p2pnet.net News:- Fuji Photo and CMC Magnentics are among six companies who will together promote HVD technology, “which will let consumers conceivably put a terabyte (1TB) of data onto a single optical disc,”says CNET News.
Michael Thomas, inventor of ‘atomic holographic optical storage nanotechnology’ and owner of Colossal Storage, isn’t, however, impressed.
He says his patented system has the potential to let you store let every music CD and movie DVD you ever owned, or will own, on one disc, and still leave space for not only your family album, but your brother’s, sister’s, aunt’s and uncle’s too.
And then some.
“A TB-size disc would certainly compress movie collections. The consortium said an HVD disc could hold as much data as 200 standard DVDs and transfer data at over 1 gigabit per second, or 40 times faster than a DVD,” says CNET
Does this mean HVD is a possible successor to Blu-ray and HD DVD?
“Single layer Blu-ray discs hold about 25GB of data while dual-layer discs hold 50GB,” says CNET. “Ordinary DVD discs, meanwhile, hold about 4.7GB. HVD technology will be pitched at corporations and the entertainment market, the HVD Alliance said,” says the report, adding the technology behind HVD is based on holography technology from Japan’s Optware, one of the six founders of the consortium.
But, “Optware is old news to me,” Thomas told p2pnet. “Through HVD, the Chinese are trying to leverage into the highly profitable self determining data storage market. Optware, In-Phase, Aprilis are all WORM [write once read memory] storage – archival only storage companies.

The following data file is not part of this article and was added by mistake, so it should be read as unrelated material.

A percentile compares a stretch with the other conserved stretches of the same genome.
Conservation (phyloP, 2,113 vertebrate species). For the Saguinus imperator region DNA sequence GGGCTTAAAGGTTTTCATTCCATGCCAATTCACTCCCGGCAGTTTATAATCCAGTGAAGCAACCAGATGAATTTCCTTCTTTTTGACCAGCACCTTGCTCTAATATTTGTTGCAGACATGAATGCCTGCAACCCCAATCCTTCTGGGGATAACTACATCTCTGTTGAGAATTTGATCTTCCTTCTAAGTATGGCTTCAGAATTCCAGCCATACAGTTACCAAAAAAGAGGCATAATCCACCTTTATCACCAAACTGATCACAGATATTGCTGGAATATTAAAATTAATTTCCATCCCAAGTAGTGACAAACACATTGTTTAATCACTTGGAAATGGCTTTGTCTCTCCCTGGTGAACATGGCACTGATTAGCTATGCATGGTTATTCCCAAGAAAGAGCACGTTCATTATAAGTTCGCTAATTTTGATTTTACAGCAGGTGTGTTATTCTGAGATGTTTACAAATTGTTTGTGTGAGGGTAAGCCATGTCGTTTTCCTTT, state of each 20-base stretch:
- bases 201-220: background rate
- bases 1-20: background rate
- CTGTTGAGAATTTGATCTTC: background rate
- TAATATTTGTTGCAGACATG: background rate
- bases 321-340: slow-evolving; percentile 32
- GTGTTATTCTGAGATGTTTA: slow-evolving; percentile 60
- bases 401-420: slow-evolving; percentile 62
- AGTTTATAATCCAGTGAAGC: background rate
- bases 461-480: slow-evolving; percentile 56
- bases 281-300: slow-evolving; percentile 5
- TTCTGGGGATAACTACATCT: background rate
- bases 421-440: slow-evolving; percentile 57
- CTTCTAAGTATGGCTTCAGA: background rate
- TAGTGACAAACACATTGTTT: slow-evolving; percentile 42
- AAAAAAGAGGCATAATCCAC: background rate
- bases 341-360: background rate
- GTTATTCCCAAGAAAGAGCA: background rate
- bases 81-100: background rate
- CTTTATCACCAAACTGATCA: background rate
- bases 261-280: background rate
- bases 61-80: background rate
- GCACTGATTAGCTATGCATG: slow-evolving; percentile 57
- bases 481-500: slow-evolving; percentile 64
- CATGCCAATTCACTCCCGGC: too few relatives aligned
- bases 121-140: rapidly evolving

“Against that, Colossal is targeting the direct replacement hard drive market and we are the only optical storage technology in the world that has infinite rewritable random access data capability.”
Thomas says Optware “and others” will eventually be wanting to license Colossal patents because, “We have technology that prevents them from developing their infinite rewrite capability.
“Optware and other phase change storage are just stepping stones until we come out.”
Thomas says his atomic holographic technology – the only technology that scales from nano to macro solutions – will allow 6,840 raw uncompressed high quality Video/TV hours, or 2,100,000 chest x-rays, or nearly 10,000,000 high-resolution images, or 30,000 four-drawer filing cabinets of documents, or 20,000 DVD’S Worm’s , or 4,000 BLU-Ray / HVD Worm disks, to be stored on a single 10 terabyte 3.5″ removable disc.
He lists these benefits. It’ll have:
Highest NLO analog / digital / optical capacity available
Lowest cost per gigabyte
Lowest power requirement per gigabyte
Longest archive shelf life of any data storage media, 100 years
Widest environmental conditions and tolerances
Most reliable removable read / write media available
Highest bandwidth data transfer potential
Moreover, promises Thomas, his system can be hardened against nuclear/cosmic radiation and storage media won’t destroyed by Infrared, Visible, or Ultraviolet Light and it won’t be effected by extreme high energy EMF or Cosmic Rays
He says one of his 3.5″ disk using five nm particle with 100 u in.ing will equal ~ 1.5 EXABYTES of data storage where, “1.5 Exabytes equals 1536 Petabytes or 1,572,865 Terabytes per each 100 u in. of coating.”
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